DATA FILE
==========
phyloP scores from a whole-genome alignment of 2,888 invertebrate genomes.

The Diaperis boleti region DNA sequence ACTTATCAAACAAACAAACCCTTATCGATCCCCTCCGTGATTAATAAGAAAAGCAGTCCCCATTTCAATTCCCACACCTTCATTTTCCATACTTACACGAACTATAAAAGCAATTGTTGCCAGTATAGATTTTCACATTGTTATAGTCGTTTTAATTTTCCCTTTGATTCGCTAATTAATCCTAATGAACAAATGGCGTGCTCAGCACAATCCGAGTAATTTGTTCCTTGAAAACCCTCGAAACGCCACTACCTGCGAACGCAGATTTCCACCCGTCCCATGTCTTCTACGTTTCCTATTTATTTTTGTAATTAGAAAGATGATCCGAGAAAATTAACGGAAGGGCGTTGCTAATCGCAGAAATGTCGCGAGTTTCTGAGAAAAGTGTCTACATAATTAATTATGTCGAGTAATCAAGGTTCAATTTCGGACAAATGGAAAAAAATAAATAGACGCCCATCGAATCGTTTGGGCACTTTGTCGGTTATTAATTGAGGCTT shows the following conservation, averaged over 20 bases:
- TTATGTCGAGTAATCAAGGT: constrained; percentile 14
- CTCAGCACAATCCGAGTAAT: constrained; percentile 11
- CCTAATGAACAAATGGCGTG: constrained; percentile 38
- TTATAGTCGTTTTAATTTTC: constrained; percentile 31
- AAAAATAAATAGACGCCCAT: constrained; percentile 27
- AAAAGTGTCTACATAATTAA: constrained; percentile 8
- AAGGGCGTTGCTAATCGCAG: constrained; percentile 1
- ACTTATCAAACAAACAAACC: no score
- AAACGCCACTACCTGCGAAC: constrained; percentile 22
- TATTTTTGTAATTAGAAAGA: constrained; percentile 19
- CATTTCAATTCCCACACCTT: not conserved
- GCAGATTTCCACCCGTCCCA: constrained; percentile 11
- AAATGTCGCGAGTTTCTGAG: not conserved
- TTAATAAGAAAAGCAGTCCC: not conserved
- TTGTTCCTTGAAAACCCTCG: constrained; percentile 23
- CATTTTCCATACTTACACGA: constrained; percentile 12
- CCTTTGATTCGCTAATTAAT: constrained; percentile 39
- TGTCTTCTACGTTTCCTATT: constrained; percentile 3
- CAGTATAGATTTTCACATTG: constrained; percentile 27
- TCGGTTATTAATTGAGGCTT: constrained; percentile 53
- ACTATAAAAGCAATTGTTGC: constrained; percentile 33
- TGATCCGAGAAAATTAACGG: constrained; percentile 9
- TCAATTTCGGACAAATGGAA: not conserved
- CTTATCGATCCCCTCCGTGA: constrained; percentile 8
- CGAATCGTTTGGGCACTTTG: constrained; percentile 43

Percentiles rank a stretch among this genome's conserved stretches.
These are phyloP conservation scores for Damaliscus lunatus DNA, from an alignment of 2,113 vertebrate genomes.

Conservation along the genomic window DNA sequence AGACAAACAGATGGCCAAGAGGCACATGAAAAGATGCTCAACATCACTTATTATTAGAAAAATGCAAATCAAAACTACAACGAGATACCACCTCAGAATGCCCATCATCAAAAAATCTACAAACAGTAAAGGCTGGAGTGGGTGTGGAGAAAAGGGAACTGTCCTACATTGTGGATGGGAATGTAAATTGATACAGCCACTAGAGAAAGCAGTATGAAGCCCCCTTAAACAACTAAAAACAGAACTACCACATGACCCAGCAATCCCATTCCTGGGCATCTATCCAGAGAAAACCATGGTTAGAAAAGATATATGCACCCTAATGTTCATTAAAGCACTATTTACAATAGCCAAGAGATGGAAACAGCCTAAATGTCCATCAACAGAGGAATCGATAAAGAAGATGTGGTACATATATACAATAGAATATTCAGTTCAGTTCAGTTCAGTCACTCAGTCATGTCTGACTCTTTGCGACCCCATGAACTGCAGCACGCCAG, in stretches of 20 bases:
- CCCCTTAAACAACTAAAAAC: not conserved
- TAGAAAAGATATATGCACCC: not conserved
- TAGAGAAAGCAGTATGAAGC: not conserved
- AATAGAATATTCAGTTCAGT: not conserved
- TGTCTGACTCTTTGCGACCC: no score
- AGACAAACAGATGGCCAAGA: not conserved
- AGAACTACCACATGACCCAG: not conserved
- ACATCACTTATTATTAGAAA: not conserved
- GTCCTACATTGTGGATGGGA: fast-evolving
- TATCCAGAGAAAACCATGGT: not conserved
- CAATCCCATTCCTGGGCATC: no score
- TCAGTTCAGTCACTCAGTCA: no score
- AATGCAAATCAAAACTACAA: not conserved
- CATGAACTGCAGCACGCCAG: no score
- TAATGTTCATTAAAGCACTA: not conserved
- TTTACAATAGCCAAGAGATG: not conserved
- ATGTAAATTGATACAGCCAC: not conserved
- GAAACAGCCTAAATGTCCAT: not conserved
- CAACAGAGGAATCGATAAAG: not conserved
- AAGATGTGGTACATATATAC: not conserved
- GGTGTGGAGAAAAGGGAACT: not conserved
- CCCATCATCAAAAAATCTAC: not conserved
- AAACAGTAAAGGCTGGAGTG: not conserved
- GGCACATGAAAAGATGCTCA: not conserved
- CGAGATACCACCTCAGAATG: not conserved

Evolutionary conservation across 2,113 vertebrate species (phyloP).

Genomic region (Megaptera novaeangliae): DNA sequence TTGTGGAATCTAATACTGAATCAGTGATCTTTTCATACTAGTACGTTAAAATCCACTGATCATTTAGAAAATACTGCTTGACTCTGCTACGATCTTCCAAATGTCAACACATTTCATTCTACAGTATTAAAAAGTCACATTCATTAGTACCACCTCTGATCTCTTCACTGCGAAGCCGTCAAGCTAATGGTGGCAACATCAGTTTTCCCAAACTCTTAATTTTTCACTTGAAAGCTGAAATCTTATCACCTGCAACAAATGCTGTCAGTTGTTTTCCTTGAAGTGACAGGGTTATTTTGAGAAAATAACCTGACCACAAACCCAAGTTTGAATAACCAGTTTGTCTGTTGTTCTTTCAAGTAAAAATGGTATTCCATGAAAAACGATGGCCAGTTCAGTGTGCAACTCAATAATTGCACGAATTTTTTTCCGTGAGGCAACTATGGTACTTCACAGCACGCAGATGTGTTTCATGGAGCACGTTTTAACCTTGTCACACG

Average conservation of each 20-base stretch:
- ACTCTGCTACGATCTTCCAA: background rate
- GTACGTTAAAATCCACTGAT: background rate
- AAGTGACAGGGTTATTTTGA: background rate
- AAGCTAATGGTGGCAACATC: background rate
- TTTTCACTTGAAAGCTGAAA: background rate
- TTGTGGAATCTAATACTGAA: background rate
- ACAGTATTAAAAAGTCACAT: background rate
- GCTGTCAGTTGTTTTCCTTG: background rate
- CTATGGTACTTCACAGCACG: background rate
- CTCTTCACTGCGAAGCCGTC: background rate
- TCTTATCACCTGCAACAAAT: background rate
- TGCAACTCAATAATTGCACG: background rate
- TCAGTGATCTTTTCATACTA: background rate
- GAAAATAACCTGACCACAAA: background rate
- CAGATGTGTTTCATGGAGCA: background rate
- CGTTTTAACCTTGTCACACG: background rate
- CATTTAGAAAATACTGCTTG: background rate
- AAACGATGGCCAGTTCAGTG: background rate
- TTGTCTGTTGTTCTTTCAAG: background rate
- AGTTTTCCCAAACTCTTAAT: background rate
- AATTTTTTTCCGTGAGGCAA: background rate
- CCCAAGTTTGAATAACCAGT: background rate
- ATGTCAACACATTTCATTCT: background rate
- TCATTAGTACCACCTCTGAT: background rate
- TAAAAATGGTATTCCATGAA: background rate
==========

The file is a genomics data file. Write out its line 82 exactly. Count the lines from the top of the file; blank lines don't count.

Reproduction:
- TCATTAGTACCACCTCTGAT: background rate